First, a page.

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### Course: AP®︎/College Calculus AB>Unit 3

Lesson 10: Optional videos

# Proof: Differentiability implies continuity

Sal shows that if a function is differentiable at a point, it is also continuous at that point.

## Want to join the conversation?

• Does the opposite also imply ie. continiuity implies differentiability ? if so why and why not ?
(40 votes)
• When Sal starts his proof of how differentiability implies continuity, why does he only use the numerator (f(x)-f(c)) and drops the denominator (x-c)??
(30 votes)
• This is a common way of making demonstrations in mathematics: you start from an expression A, and by simplifying it you show that it is equal to an expression B. Then starting from A again, you show that it also simplifies to an expression C. You can then say that B = C. The whole point is that, by starting from A, you only make simplifications, but if you had to start from another expression, you would have to go through more complicated steps to reach A.
(17 votes)
• Everything is very clear except for the part where we "decide to take a look at a slightly different limit " which is lim { f(x) - f(c) }. How do we decide to take a look at it... it seems like it is "planned" (so that later we just multiply it and divide it by (x-c). If you understand what I am trying to say. Or is it assumed at that point that the lim { f(x) - f(c) } is the same as if we wrote lim f(x) = f(c) which is the definition of continuity ?
(15 votes)
• We indeed derive lim x→c { f(x) - f(c) } from lim x→c f(x) = f(c). Because f(c) is a constant, after removing it from both sides we can put it inside the limit.
lim x→c f(x) = f(c)
[lim x→c f(x)] - f(c) = 0
lim x→c {f(x) - f(c)} = 0

Edit (see comment): This is not a proof but an explanation for the derivation of the expression which will in turn proove that differentiablity implies continuity.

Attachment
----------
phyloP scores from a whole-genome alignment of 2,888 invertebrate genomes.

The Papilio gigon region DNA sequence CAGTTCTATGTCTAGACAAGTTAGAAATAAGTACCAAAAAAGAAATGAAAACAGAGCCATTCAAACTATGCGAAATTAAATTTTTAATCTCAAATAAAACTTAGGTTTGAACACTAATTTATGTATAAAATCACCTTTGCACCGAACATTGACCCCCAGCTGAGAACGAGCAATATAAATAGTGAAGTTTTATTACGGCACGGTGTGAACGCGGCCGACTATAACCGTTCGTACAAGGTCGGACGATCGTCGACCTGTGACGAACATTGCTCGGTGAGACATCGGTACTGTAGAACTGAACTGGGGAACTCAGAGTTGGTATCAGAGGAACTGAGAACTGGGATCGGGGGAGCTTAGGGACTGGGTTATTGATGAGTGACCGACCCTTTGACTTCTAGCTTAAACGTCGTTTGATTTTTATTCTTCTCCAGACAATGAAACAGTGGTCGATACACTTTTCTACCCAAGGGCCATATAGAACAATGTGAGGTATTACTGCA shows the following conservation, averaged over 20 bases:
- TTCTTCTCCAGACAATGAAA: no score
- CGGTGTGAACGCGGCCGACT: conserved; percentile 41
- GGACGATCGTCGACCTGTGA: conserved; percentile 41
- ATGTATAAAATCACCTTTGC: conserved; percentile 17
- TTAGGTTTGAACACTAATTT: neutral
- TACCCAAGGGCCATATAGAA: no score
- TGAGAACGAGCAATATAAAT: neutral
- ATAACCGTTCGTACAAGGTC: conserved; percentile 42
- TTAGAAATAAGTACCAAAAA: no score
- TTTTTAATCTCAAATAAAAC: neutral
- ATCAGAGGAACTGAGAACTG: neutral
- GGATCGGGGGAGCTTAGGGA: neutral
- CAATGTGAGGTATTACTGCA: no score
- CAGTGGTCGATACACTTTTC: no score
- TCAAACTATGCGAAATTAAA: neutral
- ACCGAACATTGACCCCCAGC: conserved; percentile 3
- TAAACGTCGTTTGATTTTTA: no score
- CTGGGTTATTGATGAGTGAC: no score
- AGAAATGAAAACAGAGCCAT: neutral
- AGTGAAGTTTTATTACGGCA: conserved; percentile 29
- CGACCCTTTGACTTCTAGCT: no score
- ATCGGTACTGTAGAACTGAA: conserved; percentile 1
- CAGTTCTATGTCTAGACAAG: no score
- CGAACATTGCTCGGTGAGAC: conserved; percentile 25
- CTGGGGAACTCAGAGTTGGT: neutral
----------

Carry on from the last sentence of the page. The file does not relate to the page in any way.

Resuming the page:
(3 votes)
• Why did he use limit x>c f(x)-f(c)?
(9 votes)
• At Sal writes defines continuity as lim x→c f(x) = f(c).
He then uses lim x→c f(x)-f(c) and shows this equals zero. Let's see what this gives us:
lim x→c f(x) - f(c) = 0
[lim x→c f(x)] - [lim x→c f(c)] = 0
lim x→c f(x) = lim x→c f(c)
Now, the right-hand side is just f(c) because it doesn't have x in it. So we've got:
lim x→c f(x) = f(c)
which is our definition of continuity, which we wanted to show.
(8 votes)
• When Sal says a limit "equals" something, that is a simplification or a less formal way of stating what is happening correct? If I am not mistaken, I thought limits only "tend toward" or "go to" a value, but never actually reaching that value all the way.
(5 votes)
• The limit is a fixed value. Like 1. A stationary value or object cannot approach anything, but it can be approached. X is the value that is changing. We plug something in, and it will work along that function AS LONG AS IT IS NOT THE LIMIT. It can get very close, of course.
Think of the way we say the notation, "What is the LIMIT of f(x) as X approaches 'some value?'".
(13 votes)
• I understand the proof but what about this example? Let's say a car is moving along the road, time is independent variable and distance is dependent. Then velocity at some moment of time has to be the derivative. At some moment car hits a wall, crashes into it and loses all the velocity (completely ineslastic collision). At the very last moment the car had some velocity (differentiable) but suddenly lost it afterwards (not continuous). Where's the mistake?
(5 votes)
• On a small enough scale, the velocity of each particle of the car will experience an electromagnetic force with the particles in the wall. Provided that the wall is sturdy enough to handle the collision, each individual particle will feel an abrupt acceleration forcing them to slow down and recoil. This is all one continuous motion, but it takes place on a small scale of both position and time.
(7 votes)
• I wonder in the first graph where f(c) is a point other than on the curve, here f(x) is defferenciable at c, that means limf(x) - f(c) =0, which is saying f(x) is continuous at c, obviously it's not right, how can explain that?